- any Level 1 ANTH unit
- ANTH2214 Development of Social Thought
- Contact hours
- up to 3 hours per teaching week
- The availability of units in Semester 1, 2, etc. was correct at the time of publication but may be subject to change.
- All students are responsible for identifying when they need assistance to improve their academic learning, research, English language and numeracy skills; seeking out the services and resources available to help them; and applying what they learn. Students are encouraged to register for free online support through GETSmart; to help themselves to the extensive range of resources on UWA's STUDYSmarter website; and to participate in WRITESmart and (ma+hs)Smart drop-ins and workshops.
- Unit readings, including any essential textbooks, are listed in the unit outline for each unit, one week prior the commencement of study. The unit outline will be available via the LMS and the UWA Handbook one week prior the commencement of study. Reading lists and essential textbooks are subject to change each semester. Information on essential textbooks will also be made available on the Essential Textbooks. This website is updated regularly in the lead up to semester so content may change. It is recommended that students purchase essential textbooks for convenience due to the frequency with which they will be required during the unit. A limited number of textbooks will be made available from the Library in print and will also be made available online wherever possible. Essential textbooks can be purchased from the commercial vendors to secure the best deal. The Student Guild can provide assistance on where to purchase books if required. Books can be purchased second hand at the Guild Secondhand bookshop (second floor, Guild Village), which is located on campus.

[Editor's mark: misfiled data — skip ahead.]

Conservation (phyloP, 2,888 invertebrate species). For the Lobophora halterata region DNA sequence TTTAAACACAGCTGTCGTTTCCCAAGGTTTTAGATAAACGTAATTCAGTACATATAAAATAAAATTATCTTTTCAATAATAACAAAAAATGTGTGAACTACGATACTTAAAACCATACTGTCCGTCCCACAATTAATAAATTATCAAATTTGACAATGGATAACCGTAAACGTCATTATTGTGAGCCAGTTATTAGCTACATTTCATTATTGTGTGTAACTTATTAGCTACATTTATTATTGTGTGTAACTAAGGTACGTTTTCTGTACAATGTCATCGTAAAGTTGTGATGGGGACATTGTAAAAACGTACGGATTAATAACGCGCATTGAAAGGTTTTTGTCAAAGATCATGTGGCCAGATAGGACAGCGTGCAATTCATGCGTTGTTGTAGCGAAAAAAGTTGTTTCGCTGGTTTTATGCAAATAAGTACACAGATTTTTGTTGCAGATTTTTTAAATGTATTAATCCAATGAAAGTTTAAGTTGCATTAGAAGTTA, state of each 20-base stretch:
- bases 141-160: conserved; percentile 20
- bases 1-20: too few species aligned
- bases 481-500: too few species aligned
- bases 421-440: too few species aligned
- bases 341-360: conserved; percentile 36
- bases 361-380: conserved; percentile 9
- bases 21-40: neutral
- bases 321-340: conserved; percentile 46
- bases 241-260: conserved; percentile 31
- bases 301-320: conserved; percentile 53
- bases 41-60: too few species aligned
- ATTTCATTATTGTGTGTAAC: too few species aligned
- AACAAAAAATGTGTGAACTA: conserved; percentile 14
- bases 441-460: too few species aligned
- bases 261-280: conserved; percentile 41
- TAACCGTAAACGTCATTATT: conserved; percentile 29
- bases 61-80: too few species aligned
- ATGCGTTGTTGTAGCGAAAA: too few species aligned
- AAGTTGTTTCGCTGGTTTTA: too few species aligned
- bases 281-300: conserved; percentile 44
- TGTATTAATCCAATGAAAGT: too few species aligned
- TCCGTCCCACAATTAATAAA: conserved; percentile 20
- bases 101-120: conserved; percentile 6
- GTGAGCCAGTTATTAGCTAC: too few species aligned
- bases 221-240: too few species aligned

Face to face
Predominantly face-to-face. On campus attendance required to complete this unit. May have accompanying resources online.
100% Online Unit. NO campus face-to-face attendance is required to complete this unit. All study requirements are online only. Unit is asynchronous delivery, with NO requirement for students to participate online at specific times.
100% Online Unit. NO campus face-to-face attendance is required to complete this unit. All study requirements are online only. Unit includes some synchronous components, with a requirement for students to participate online at specific times.
Not available for self-enrolment. Students access this mode by contacting their student office through AskUWA. 100% Online Unit.
NO campus face-to-face attendance. All study and assessment requirements are online only. Unit includes some timetabled activities, with a requirement for students to participate online at specific times. In exceptional cases (noted in the Handbook) students may be required to participate in face-to-face laboratory classes when a return to UWA’s Crawley campus becomes possible in order to be awarded a final grade.
No attendance or regular contact is required, and all study requirements are completed either via correspondence and/or online submission.
Regular attendance is not required, but student attends the institution face to face on an agreed schedule for purposes of supervision and/or instruction.
Multiple modes of delivery. Unit includes a mix of online and on-campus study requirements. On campus attendance for some activities is required to complete this unit.